Tuition is spread equally over the course of a year and charged each month in advance. The monthly payment amount is divided evenly between the 11 months from February to December. This means that whether there are 5 or 2 lessons in that month, the tuition fee is exactly the same. Weekly students are allocated 35 lessons per year, fortnightly students will be allocated 17 lessons per year. Eg. If hourly lessons are $100 each and a student is having lessons weekly, their monthly charge will be $100 x 35 lessons = $3500/11 months = $318.20 per month.
Regardless of how you’re charging for lessons, it’s important to be clear about your make-up policy.
There is great conjecture about the best way to manage make-up lessons. I personally don’t offer make-up lessons but many teachers do. Ultimately, you’ll have to decide how you’d like to approach this.
There are lots of articles around the web on this topic as well. Here are just three you might like to take a look at as you consider your own policy stance:
In my ‘other life’ I am an economist and teach at our local university. Students pay good money to attend classes at the university; but if they don’t come to my lecture on a Monday morning, then I am not going to turn around and deliver them a private tutorial on Tuesday afternoon. When I go to the store and buy groceries, I may purchase something that doesn’t get used. Days or months later, I end up throwing it out. I don’t get a refund from the grocery store for the unused merchandise. If I sign my child up for swimming lessons at the local pool, and s/he refuses to return after the first lesson, I can’t get my money back….During May, my eldest son will be missing three lessons because he is going to accompany me on a trip to New Zealand to visit his great-grandparents. I do not expect my son’s teacher to refund me for those missed lessons, or to reschedule them by ‘doubling up’ lessons in the weeks before or after our departure.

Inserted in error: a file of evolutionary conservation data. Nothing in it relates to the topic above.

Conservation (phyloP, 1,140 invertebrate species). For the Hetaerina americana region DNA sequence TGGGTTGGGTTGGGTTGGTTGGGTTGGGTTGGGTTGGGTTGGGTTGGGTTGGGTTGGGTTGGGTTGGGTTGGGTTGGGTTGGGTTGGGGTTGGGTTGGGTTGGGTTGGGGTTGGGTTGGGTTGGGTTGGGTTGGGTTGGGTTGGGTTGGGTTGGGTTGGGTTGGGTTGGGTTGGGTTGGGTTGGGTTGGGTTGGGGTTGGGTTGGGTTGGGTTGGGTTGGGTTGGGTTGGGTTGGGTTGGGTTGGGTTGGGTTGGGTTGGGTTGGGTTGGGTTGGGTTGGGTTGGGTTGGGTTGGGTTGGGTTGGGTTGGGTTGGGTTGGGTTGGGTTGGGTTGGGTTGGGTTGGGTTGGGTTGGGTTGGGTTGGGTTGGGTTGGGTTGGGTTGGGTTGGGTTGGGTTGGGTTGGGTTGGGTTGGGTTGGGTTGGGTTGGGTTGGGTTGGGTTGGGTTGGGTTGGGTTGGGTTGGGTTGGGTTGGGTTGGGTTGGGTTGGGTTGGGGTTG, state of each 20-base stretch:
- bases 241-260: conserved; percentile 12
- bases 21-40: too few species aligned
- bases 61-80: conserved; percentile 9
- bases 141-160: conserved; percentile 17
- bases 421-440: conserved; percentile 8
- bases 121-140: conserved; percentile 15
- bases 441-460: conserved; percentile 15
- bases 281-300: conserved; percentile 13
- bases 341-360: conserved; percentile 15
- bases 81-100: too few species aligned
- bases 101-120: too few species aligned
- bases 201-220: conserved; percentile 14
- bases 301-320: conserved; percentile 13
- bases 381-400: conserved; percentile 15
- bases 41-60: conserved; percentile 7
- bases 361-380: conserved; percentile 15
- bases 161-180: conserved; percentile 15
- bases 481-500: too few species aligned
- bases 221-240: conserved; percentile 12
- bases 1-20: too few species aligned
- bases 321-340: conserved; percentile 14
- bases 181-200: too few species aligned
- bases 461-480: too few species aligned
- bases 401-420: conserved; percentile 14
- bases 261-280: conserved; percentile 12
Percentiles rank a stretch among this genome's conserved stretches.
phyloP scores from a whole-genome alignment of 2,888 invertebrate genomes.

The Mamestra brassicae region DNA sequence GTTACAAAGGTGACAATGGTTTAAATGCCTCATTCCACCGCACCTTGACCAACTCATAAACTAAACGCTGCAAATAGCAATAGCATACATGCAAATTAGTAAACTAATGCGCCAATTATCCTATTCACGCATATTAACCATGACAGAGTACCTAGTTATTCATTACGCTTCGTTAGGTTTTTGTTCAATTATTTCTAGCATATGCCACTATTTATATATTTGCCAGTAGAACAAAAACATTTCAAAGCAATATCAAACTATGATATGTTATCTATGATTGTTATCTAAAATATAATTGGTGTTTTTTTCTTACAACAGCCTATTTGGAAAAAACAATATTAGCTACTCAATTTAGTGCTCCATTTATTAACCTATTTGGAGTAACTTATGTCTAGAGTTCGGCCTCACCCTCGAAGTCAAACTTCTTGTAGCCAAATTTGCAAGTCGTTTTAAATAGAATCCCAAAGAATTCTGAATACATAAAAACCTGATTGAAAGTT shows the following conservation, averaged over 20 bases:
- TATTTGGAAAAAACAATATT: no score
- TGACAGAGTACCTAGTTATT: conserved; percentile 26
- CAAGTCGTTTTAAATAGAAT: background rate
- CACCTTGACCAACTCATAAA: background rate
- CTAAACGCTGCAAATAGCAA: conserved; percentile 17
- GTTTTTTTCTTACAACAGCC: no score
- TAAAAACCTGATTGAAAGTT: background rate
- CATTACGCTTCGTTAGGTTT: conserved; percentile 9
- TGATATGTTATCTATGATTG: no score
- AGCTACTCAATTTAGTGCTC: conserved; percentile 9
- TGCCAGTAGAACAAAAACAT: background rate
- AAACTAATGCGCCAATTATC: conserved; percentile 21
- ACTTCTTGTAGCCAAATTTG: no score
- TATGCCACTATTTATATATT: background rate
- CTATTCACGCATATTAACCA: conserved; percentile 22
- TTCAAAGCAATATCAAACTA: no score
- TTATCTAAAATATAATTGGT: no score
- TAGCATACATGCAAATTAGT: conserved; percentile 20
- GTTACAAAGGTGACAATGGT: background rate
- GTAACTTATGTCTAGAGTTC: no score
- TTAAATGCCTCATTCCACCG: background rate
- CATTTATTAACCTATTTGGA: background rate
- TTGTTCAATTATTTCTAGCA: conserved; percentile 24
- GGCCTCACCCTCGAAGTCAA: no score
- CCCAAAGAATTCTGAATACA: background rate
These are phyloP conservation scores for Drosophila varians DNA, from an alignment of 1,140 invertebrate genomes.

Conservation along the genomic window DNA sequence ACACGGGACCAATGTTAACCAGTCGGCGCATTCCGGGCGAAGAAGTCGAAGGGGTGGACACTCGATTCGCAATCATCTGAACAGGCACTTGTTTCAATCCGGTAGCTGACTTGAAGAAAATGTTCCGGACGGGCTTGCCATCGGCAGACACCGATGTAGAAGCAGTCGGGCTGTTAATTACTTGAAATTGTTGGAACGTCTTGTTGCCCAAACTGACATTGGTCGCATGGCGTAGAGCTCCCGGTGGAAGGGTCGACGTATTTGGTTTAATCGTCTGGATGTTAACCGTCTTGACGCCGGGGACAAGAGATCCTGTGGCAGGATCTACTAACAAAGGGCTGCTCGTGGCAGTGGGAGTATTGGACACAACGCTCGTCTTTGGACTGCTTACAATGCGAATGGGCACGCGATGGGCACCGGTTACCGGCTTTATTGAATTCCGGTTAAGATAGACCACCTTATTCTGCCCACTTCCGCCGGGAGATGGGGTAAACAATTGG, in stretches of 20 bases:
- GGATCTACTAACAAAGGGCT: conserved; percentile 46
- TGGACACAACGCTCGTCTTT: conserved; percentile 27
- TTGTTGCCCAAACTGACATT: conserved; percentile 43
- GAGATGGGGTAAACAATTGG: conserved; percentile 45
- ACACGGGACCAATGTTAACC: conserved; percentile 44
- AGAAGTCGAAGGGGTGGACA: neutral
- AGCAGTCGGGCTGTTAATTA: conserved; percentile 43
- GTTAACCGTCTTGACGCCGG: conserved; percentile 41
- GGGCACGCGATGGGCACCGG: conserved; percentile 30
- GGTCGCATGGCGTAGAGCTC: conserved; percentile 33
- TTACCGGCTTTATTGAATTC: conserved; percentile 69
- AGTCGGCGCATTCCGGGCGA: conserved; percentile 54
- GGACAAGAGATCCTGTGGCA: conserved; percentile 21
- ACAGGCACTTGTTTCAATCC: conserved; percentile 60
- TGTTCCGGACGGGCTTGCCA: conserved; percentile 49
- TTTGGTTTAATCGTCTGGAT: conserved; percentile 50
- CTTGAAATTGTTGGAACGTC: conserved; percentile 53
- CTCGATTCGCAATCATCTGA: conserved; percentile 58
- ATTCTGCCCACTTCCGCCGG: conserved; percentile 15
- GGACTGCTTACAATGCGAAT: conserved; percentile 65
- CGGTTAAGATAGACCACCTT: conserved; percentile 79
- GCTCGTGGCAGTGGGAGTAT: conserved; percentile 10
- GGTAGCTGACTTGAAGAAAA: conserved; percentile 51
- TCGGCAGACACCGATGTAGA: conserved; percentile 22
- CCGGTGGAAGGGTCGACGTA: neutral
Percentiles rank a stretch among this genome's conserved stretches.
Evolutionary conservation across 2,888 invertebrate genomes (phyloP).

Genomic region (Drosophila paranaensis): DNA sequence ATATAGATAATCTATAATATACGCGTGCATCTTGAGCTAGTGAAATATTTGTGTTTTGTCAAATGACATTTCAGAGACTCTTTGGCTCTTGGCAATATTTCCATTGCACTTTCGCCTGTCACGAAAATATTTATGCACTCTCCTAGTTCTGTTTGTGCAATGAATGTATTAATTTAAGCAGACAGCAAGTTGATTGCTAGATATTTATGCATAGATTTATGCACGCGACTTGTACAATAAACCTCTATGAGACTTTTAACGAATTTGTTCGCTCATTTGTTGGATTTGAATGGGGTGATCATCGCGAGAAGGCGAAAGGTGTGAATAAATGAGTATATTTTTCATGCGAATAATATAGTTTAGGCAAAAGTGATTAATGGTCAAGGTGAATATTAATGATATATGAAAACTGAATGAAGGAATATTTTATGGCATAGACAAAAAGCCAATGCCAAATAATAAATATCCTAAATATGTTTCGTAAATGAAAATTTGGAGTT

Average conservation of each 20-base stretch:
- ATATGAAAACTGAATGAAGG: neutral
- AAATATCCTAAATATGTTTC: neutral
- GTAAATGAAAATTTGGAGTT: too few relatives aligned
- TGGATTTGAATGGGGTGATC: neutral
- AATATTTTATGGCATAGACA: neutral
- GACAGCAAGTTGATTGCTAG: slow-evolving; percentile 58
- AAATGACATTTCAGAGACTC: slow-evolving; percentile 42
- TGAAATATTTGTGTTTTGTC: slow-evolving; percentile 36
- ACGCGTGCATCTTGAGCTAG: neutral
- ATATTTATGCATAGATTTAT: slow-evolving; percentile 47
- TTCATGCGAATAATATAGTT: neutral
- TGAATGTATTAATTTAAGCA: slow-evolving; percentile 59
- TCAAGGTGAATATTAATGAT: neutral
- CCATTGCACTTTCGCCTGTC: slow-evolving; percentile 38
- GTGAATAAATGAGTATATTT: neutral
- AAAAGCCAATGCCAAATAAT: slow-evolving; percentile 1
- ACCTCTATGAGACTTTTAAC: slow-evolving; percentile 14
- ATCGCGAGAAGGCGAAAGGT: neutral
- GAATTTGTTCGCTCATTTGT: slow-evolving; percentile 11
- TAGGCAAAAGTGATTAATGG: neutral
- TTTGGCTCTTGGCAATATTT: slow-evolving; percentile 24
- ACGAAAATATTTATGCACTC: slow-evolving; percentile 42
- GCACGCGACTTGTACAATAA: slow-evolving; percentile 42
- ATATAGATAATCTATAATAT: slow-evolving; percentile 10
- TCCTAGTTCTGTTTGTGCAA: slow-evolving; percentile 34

If monthly recurring billing makes sense to you and you’d like to try it out, just follow this step-by-step plan:
I recommend MyMusicStaff as the simplest way to set this up automatically in your studio.
If you’re still using paper and pen or spreadsheets to track your income and sending invoices manually, then please stop wasting your time. There are much more clever ways to do this that don’t take a lot of learning or cost very much at all.
Here’s how you can set it up in MyMusicStaff:
If you’re interested in moving to MyMusicStaff, you’ll be able to access an exclusive discount as a member of my Inner Circle. Find out more here.
Before you jump in and start making changes, please keep the following in mind:
I also recently did a live Facebook video on exactly how to use this template. You can see a replay of that below.
I hope you’ve found this guide helpful. It has made a huge impact in simplifying my studio policies and procedures and, so far, everyone is happy.
How do you charge for piano lessons? Do you charge on a monthly basis? Do you offer make-up lessons? Leave your view and any questions in the comments section below.
Best-known for his blogging and teaching, Tim is also a well-respected presenter, performer and accompanist based in Melbourne, Australia. You can check him out on Google+, Facebook and Twitter.